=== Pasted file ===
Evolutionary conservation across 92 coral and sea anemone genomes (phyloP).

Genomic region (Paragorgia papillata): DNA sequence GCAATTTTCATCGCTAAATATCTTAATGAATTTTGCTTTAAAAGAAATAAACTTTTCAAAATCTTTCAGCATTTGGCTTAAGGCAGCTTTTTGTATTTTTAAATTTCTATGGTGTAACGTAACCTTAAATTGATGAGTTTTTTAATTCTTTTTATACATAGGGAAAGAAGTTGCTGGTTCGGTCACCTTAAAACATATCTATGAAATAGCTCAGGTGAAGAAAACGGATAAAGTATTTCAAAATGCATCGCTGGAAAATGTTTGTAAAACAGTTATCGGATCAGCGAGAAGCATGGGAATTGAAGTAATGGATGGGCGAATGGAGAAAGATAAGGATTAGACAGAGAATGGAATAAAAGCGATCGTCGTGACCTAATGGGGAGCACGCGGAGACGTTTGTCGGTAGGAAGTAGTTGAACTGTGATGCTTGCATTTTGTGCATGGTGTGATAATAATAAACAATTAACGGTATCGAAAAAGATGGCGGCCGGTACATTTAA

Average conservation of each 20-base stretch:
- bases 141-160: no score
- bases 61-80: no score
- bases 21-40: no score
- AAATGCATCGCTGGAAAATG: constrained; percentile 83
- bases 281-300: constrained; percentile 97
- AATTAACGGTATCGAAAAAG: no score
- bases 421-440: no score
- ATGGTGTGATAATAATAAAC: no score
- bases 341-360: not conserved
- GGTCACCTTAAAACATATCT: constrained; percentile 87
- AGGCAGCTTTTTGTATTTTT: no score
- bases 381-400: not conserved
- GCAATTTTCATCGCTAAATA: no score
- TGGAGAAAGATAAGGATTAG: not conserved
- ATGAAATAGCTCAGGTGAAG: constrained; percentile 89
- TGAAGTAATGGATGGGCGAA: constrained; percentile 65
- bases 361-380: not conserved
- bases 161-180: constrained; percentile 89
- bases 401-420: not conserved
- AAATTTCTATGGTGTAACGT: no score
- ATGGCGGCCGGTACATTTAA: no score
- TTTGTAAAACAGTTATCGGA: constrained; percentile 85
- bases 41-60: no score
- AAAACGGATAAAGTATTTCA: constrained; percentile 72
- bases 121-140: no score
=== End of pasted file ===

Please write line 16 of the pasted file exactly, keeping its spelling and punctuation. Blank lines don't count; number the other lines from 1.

- GCAATTTTCATCGCTAAATA: no score